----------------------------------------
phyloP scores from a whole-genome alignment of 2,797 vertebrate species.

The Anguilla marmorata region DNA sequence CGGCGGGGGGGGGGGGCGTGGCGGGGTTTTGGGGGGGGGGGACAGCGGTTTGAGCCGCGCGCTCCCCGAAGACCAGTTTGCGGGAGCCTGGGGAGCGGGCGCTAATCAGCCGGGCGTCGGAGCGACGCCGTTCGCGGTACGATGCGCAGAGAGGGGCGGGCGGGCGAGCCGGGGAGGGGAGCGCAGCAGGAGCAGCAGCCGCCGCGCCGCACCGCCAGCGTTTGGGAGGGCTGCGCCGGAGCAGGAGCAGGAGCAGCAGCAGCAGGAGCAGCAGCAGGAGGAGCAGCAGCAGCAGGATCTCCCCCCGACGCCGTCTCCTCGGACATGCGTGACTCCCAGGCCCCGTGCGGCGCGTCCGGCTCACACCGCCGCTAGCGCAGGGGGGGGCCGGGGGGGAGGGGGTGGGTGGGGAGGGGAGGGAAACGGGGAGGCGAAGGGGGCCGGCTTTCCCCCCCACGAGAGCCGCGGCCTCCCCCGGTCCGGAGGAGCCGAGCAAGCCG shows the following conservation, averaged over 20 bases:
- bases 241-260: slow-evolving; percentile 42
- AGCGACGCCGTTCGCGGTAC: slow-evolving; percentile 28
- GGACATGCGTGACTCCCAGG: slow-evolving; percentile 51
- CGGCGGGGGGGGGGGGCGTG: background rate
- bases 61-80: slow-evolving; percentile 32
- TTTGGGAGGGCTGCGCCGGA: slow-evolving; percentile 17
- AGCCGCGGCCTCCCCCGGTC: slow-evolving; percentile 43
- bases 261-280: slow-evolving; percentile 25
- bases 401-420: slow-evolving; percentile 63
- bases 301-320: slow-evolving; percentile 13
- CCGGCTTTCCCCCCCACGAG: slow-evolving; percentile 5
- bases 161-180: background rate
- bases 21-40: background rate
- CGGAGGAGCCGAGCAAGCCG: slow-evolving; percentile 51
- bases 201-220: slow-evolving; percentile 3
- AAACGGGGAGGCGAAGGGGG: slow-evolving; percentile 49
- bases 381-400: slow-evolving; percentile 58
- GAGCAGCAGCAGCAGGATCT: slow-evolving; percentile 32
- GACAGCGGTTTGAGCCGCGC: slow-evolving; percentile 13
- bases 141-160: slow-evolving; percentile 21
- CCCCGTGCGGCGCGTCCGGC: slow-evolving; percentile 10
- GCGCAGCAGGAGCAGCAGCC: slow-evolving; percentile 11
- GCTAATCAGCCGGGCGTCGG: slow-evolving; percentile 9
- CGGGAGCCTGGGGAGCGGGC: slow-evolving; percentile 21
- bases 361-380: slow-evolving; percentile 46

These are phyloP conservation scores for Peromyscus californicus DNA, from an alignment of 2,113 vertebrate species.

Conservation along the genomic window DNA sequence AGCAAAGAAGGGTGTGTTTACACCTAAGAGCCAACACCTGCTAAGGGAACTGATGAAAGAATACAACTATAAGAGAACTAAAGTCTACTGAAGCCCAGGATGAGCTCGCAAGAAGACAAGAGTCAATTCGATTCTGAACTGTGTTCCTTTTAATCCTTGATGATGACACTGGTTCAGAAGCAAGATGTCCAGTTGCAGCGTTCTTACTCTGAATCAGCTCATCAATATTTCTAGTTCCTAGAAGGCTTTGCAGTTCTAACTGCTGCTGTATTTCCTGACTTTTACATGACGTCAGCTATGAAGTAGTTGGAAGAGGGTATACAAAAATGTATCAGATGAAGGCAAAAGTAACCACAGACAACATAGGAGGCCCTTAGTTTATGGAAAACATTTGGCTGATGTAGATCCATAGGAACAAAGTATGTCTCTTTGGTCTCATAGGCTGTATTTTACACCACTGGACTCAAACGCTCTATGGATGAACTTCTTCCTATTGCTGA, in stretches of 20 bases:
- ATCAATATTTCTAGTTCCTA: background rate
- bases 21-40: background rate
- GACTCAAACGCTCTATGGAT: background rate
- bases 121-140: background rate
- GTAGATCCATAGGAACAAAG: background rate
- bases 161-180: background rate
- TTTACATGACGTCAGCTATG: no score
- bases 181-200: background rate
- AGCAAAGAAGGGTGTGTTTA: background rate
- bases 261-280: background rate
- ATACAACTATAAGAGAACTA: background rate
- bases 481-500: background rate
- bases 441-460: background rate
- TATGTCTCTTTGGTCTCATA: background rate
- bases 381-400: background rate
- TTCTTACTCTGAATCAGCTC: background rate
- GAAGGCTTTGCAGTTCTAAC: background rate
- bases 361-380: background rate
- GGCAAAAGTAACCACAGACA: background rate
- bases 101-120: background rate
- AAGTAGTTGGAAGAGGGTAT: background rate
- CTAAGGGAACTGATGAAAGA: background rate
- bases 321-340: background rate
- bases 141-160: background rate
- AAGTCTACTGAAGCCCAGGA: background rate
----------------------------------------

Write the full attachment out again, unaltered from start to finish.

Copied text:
phyloP scores from a whole-genome alignment of 2,797 vertebrate species.

The Anguilla marmorata region DNA sequence CGGCGGGGGGGGGGGGCGTGGCGGGGTTTTGGGGGGGGGGGACAGCGGTTTGAGCCGCGCGCTCCCCGAAGACCAGTTTGCGGGAGCCTGGGGAGCGGGCGCTAATCAGCCGGGCGTCGGAGCGACGCCGTTCGCGGTACGATGCGCAGAGAGGGGCGGGCGGGCGAGCCGGGGAGGGGAGCGCAGCAGGAGCAGCAGCCGCCGCGCCGCACCGCCAGCGTTTGGGAGGGCTGCGCCGGAGCAGGAGCAGGAGCAGCAGCAGCAGGAGCAGCAGCAGGAGGAGCAGCAGCAGCAGGATCTCCCCCCGACGCCGTCTCCTCGGACATGCGTGACTCCCAGGCCCCGTGCGGCGCGTCCGGCTCACACCGCCGCTAGCGCAGGGGGGGGCCGGGGGGGAGGGGGTGGGTGGGGAGGGGAGGGAAACGGGGAGGCGAAGGGGGCCGGCTTTCCCCCCCACGAGAGCCGCGGCCTCCCCCGGTCCGGAGGAGCCGAGCAAGCCG shows the following conservation, averaged over 20 bases:
- bases 241-260: slow-evolving; percentile 42
- AGCGACGCCGTTCGCGGTAC: slow-evolving; percentile 28
- GGACATGCGTGACTCCCAGG: slow-evolving; percentile 51
- CGGCGGGGGGGGGGGGCGTG: background rate
- bases 61-80: slow-evolving; percentile 32
- TTTGGGAGGGCTGCGCCGGA: slow-evolving; percentile 17
- AGCCGCGGCCTCCCCCGGTC: slow-evolving; percentile 43
- bases 261-280: slow-evolving; percentile 25
- bases 401-420: slow-evolving; percentile 63
- bases 301-320: slow-evolving; percentile 13
- CCGGCTTTCCCCCCCACGAG: slow-evolving; percentile 5
- bases 161-180: background rate
- bases 21-40: background rate
- CGGAGGAGCCGAGCAAGCCG: slow-evolving; percentile 51
- bases 201-220: slow-evolving; percentile 3
- AAACGGGGAGGCGAAGGGGG: slow-evolving; percentile 49
- bases 381-400: slow-evolving; percentile 58
- GAGCAGCAGCAGCAGGATCT: slow-evolving; percentile 32
- GACAGCGGTTTGAGCCGCGC: slow-evolving; percentile 13
- bases 141-160: slow-evolving; percentile 21
- CCCCGTGCGGCGCGTCCGGC: slow-evolving; percentile 10
- GCGCAGCAGGAGCAGCAGCC: slow-evolving; percentile 11
- GCTAATCAGCCGGGCGTCGG: slow-evolving; percentile 9
- CGGGAGCCTGGGGAGCGGGC: slow-evolving; percentile 21
- bases 361-380: slow-evolving; percentile 46

These are phyloP conservation scores for Peromyscus californicus DNA, from an alignment of 2,113 vertebrate species.

Conservation along the genomic window DNA sequence AGCAAAGAAGGGTGTGTTTACACCTAAGAGCCAACACCTGCTAAGGGAACTGATGAAAGAATACAACTATAAGAGAACTAAAGTCTACTGAAGCCCAGGATGAGCTCGCAAGAAGACAAGAGTCAATTCGATTCTGAACTGTGTTCCTTTTAATCCTTGATGATGACACTGGTTCAGAAGCAAGATGTCCAGTTGCAGCGTTCTTACTCTGAATCAGCTCATCAATATTTCTAGTTCCTAGAAGGCTTTGCAGTTCTAACTGCTGCTGTATTTCCTGACTTTTACATGACGTCAGCTATGAAGTAGTTGGAAGAGGGTATACAAAAATGTATCAGATGAAGGCAAAAGTAACCACAGACAACATAGGAGGCCCTTAGTTTATGGAAAACATTTGGCTGATGTAGATCCATAGGAACAAAGTATGTCTCTTTGGTCTCATAGGCTGTATTTTACACCACTGGACTCAAACGCTCTATGGATGAACTTCTTCCTATTGCTGA, in stretches of 20 bases:
- ATCAATATTTCTAGTTCCTA: background rate
- bases 21-40: background rate
- GACTCAAACGCTCTATGGAT: background rate
- bases 121-140: background rate
- GTAGATCCATAGGAACAAAG: background rate
- bases 161-180: background rate
- TTTACATGACGTCAGCTATG: no score
- bases 181-200: background rate
- AGCAAAGAAGGGTGTGTTTA: background rate
- bases 261-280: background rate
- ATACAACTATAAGAGAACTA: background rate
- bases 481-500: background rate
- bases 441-460: background rate
- TATGTCTCTTTGGTCTCATA: background rate
- bases 381-400: background rate
- TTCTTACTCTGAATCAGCTC: background rate
- GAAGGCTTTGCAGTTCTAAC: background rate
- bases 361-380: background rate
- GGCAAAAGTAACCACAGACA: background rate
- bases 101-120: background rate
- AAGTAGTTGGAAGAGGGTAT: background rate
- CTAAGGGAACTGATGAAAGA: background rate
- bases 321-340: background rate
- bases 141-160: background rate
- AAGTCTACTGAAGCCCAGGA: background rate